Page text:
EPCOT has suffered, there's no doubt.  While there's still a lot to be impressed by at today's Epcot, the much-rumored addition of Phineas and Ferb to the Imagination pavilion, the rise of the thematically incongruous Soarin' to The Land pavilion, the replacement of Horizons with Mission: Space (a ride whose animation and technology is already on the cusp of being outdated) ... they all seem to pale in comparison to the bold visions seen in the models on display at the D23 Expo.

If Disney wanted to remind its most loyal audience that today's Imagineering can't hold a candle to the Imagineering of 30 years ago, they did an excellent job of that.

But it also begs the question of why Epcot had to decline the way it has done so dramatically.  The Walt Disney Company can spend $4 billion to buy Lucasfilm Ltd. and barely bat an eye.  Yet, when it comes to re-designing and updating an attraction like the Universe of Energy -- which was last upgraded in 1996, when the world was arguably more different compared with today than 1982 was compared with 1966 -- Disney claims it cannot improve Epcot without the involvement of sponsors.

Could it be that there's simply not an animated character that fits the vague "energy" theme like Nemo fits with "the seas"?  That there's no reason for spending cash if the result can't benefit Disney's merchandise sales?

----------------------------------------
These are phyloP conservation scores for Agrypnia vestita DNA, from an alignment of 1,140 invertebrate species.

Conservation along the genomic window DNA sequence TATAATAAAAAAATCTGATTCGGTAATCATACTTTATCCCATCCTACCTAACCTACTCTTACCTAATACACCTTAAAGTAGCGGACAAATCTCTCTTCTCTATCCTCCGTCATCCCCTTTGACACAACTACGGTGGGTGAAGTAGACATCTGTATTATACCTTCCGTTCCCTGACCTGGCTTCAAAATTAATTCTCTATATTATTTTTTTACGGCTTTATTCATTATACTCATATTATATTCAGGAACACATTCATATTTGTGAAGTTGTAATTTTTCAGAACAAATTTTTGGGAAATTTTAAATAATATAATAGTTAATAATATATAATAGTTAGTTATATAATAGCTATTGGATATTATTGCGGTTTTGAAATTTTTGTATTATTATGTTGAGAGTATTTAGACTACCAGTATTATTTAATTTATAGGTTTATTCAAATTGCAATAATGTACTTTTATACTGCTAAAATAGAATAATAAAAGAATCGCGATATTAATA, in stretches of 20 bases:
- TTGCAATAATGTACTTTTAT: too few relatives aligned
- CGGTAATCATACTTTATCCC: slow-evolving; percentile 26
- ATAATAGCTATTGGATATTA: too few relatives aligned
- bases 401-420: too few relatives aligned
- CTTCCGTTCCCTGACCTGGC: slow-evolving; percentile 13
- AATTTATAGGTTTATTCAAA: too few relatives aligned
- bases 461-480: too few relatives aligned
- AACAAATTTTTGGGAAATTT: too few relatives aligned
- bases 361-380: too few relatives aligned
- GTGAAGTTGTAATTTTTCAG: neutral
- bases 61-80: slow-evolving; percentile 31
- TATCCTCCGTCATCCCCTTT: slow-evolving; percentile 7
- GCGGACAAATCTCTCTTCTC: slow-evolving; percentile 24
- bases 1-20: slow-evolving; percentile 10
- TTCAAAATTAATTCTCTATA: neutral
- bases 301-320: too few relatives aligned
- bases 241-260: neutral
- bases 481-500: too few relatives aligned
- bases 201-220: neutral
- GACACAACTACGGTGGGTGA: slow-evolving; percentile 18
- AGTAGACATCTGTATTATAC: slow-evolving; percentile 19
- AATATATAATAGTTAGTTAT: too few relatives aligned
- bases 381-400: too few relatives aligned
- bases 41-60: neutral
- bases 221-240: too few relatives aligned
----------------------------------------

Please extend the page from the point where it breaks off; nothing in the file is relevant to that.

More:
Disney's claims that sponsors are needed to underwrite Epcot aren't just ludicrous, they're not in keeping with the way the park has developed.  We lost trust of corporations years and years ago, before EPCOT even opened, but a very large number of people have never lost trust in Disney.  Disney can tell its own stories now, in a way it couldn't afford to do 30 years ago.

EPCOT lost its way because its creators assumed the world would never change, that we would always trust companies to do the right thing.

Unfortunately, it seems, we can't even trust Disney to do the right thing with the suffering, increasingly dilapidated EPCOT.  Ah, if only it had achieved the lofty ambitions its Imagineers dreamed up so many decades ago!

Monday, August 12, 2013

The Best EPCOT?

Yes, I know ... it's been a while since I've posted, thanks to business travel and all sorts of other distractions.  But with the recent rumors floating fast and furious that Phineas and Ferb will join Nemo and the Three Caballeros in the endless dumbing down of a half-empty EPCOT, here's a video I stumbled across on YouTube that shows off EPCOT Center in 1992, arguably the very best it ever got.


I'll have more to say about the head-scratching choices allegedly in play for the Imagination pavilion once Disney confirms (or denies) what they are actually doing there.

For now, ain't it a shame that Universe of Energy hasn't been updated in 17 years, The Wonders of Life is an empty shell, Horizons doesn't exist, World of Motion is a noisy hodgepodge, half of Imagination sits unused (and has a 26-year-old 3-D film as its "centerpiece"), and the Living Seas has been cartoonized?